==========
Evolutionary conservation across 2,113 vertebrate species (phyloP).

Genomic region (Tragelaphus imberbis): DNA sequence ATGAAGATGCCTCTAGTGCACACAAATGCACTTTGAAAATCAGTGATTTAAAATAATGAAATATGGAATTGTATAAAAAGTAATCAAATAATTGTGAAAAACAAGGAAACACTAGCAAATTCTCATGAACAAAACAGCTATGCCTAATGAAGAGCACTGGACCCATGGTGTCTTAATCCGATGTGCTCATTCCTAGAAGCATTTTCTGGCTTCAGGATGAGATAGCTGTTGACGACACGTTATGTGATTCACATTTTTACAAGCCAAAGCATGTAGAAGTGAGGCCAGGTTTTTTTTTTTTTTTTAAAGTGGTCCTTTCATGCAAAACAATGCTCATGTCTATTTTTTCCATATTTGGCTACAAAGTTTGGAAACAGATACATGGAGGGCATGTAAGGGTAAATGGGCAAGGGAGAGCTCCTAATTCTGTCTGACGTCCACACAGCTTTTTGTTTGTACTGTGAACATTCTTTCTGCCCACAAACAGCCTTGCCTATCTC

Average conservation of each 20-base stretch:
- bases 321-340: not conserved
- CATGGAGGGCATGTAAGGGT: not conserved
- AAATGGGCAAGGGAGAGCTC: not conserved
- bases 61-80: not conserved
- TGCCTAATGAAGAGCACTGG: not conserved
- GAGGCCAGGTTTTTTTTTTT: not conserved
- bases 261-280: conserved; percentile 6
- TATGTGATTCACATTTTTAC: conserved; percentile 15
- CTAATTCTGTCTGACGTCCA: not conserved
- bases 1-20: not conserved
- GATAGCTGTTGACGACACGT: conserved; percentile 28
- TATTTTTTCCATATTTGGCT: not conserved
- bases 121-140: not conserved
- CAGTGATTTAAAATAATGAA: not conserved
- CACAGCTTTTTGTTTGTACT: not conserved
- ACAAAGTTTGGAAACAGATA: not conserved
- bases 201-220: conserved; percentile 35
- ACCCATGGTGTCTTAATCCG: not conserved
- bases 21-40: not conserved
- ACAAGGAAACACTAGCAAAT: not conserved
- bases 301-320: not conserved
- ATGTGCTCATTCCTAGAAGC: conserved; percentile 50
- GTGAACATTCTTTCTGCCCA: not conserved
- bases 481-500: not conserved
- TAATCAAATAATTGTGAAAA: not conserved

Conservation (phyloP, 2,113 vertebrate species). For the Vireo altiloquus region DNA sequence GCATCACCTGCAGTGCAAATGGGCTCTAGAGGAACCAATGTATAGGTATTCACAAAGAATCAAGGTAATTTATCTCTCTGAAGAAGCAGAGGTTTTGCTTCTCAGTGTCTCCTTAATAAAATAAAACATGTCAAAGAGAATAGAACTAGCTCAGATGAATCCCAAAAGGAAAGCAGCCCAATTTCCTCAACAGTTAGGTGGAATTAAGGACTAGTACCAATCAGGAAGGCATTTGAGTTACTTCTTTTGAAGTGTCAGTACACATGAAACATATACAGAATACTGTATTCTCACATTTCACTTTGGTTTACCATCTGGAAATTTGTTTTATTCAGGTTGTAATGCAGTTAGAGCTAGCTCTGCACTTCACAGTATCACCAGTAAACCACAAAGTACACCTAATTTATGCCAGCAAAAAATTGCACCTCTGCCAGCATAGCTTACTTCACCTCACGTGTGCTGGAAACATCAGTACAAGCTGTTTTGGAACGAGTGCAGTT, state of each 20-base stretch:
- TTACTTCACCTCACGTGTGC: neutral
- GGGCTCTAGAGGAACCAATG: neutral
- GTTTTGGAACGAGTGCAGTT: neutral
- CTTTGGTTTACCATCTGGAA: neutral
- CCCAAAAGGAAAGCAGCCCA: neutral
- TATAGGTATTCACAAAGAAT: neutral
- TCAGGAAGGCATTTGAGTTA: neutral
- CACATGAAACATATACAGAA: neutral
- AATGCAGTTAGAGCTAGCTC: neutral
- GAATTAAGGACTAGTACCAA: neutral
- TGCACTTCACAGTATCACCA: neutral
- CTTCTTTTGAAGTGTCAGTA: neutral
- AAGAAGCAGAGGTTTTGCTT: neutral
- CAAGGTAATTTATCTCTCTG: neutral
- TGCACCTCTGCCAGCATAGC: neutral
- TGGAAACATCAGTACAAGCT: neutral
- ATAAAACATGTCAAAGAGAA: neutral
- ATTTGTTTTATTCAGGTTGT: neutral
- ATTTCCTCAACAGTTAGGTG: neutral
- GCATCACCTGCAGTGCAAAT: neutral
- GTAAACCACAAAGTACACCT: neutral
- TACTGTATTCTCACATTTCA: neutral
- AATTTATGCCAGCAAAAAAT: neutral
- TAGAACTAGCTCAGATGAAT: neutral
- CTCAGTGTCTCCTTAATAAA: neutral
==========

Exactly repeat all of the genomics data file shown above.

Evolutionary conservation across 2,113 vertebrate species (phyloP).

Genomic region (Tragelaphus imberbis): DNA sequence ATGAAGATGCCTCTAGTGCACACAAATGCACTTTGAAAATCAGTGATTTAAAATAATGAAATATGGAATTGTATAAAAAGTAATCAAATAATTGTGAAAAACAAGGAAACACTAGCAAATTCTCATGAACAAAACAGCTATGCCTAATGAAGAGCACTGGACCCATGGTGTCTTAATCCGATGTGCTCATTCCTAGAAGCATTTTCTGGCTTCAGGATGAGATAGCTGTTGACGACACGTTATGTGATTCACATTTTTACAAGCCAAAGCATGTAGAAGTGAGGCCAGGTTTTTTTTTTTTTTTTAAAGTGGTCCTTTCATGCAAAACAATGCTCATGTCTATTTTTTCCATATTTGGCTACAAAGTTTGGAAACAGATACATGGAGGGCATGTAAGGGTAAATGGGCAAGGGAGAGCTCCTAATTCTGTCTGACGTCCACACAGCTTTTTGTTTGTACTGTGAACATTCTTTCTGCCCACAAACAGCCTTGCCTATCTC

Average conservation of each 20-base stretch:
- bases 321-340: not conserved
- CATGGAGGGCATGTAAGGGT: not conserved
- AAATGGGCAAGGGAGAGCTC: not conserved
- bases 61-80: not conserved
- TGCCTAATGAAGAGCACTGG: not conserved
- GAGGCCAGGTTTTTTTTTTT: not conserved
- bases 261-280: conserved; percentile 6
- TATGTGATTCACATTTTTAC: conserved; percentile 15
- CTAATTCTGTCTGACGTCCA: not conserved
- bases 1-20: not conserved
- GATAGCTGTTGACGACACGT: conserved; percentile 28
- TATTTTTTCCATATTTGGCT: not conserved
- bases 121-140: not conserved
- CAGTGATTTAAAATAATGAA: not conserved
- CACAGCTTTTTGTTTGTACT: not conserved
- ACAAAGTTTGGAAACAGATA: not conserved
- bases 201-220: conserved; percentile 35
- ACCCATGGTGTCTTAATCCG: not conserved
- bases 21-40: not conserved
- ACAAGGAAACACTAGCAAAT: not conserved
- bases 301-320: not conserved
- ATGTGCTCATTCCTAGAAGC: conserved; percentile 50
- GTGAACATTCTTTCTGCCCA: not conserved
- bases 481-500: not conserved
- TAATCAAATAATTGTGAAAA: not conserved

Conservation (phyloP, 2,113 vertebrate species). For the Vireo altiloquus region DNA sequence GCATCACCTGCAGTGCAAATGGGCTCTAGAGGAACCAATGTATAGGTATTCACAAAGAATCAAGGTAATTTATCTCTCTGAAGAAGCAGAGGTTTTGCTTCTCAGTGTCTCCTTAATAAAATAAAACATGTCAAAGAGAATAGAACTAGCTCAGATGAATCCCAAAAGGAAAGCAGCCCAATTTCCTCAACAGTTAGGTGGAATTAAGGACTAGTACCAATCAGGAAGGCATTTGAGTTACTTCTTTTGAAGTGTCAGTACACATGAAACATATACAGAATACTGTATTCTCACATTTCACTTTGGTTTACCATCTGGAAATTTGTTTTATTCAGGTTGTAATGCAGTTAGAGCTAGCTCTGCACTTCACAGTATCACCAGTAAACCACAAAGTACACCTAATTTATGCCAGCAAAAAATTGCACCTCTGCCAGCATAGCTTACTTCACCTCACGTGTGCTGGAAACATCAGTACAAGCTGTTTTGGAACGAGTGCAGTT, state of each 20-base stretch:
- TTACTTCACCTCACGTGTGC: neutral
- GGGCTCTAGAGGAACCAATG: neutral
- GTTTTGGAACGAGTGCAGTT: neutral
- CTTTGGTTTACCATCTGGAA: neutral
- CCCAAAAGGAAAGCAGCCCA: neutral
- TATAGGTATTCACAAAGAAT: neutral
- TCAGGAAGGCATTTGAGTTA: neutral
- CACATGAAACATATACAGAA: neutral
- AATGCAGTTAGAGCTAGCTC: neutral
- GAATTAAGGACTAGTACCAA: neutral
- TGCACTTCACAGTATCACCA: neutral
- CTTCTTTTGAAGTGTCAGTA: neutral
- AAGAAGCAGAGGTTTTGCTT: neutral
- CAAGGTAATTTATCTCTCTG: neutral
- TGCACCTCTGCCAGCATAGC: neutral
- TGGAAACATCAGTACAAGCT: neutral
- ATAAAACATGTCAAAGAGAA: neutral
- ATTTGTTTTATTCAGGTTGT: neutral
- ATTTCCTCAACAGTTAGGTG: neutral
- GCATCACCTGCAGTGCAAAT: neutral
- GTAAACCACAAAGTACACCT: neutral
- TACTGTATTCTCACATTTCA: neutral
- AATTTATGCCAGCAAAAAAT: neutral
- TAGAACTAGCTCAGATGAAT: neutral
- CTCAGTGTCTCCTTAATAAA: neutral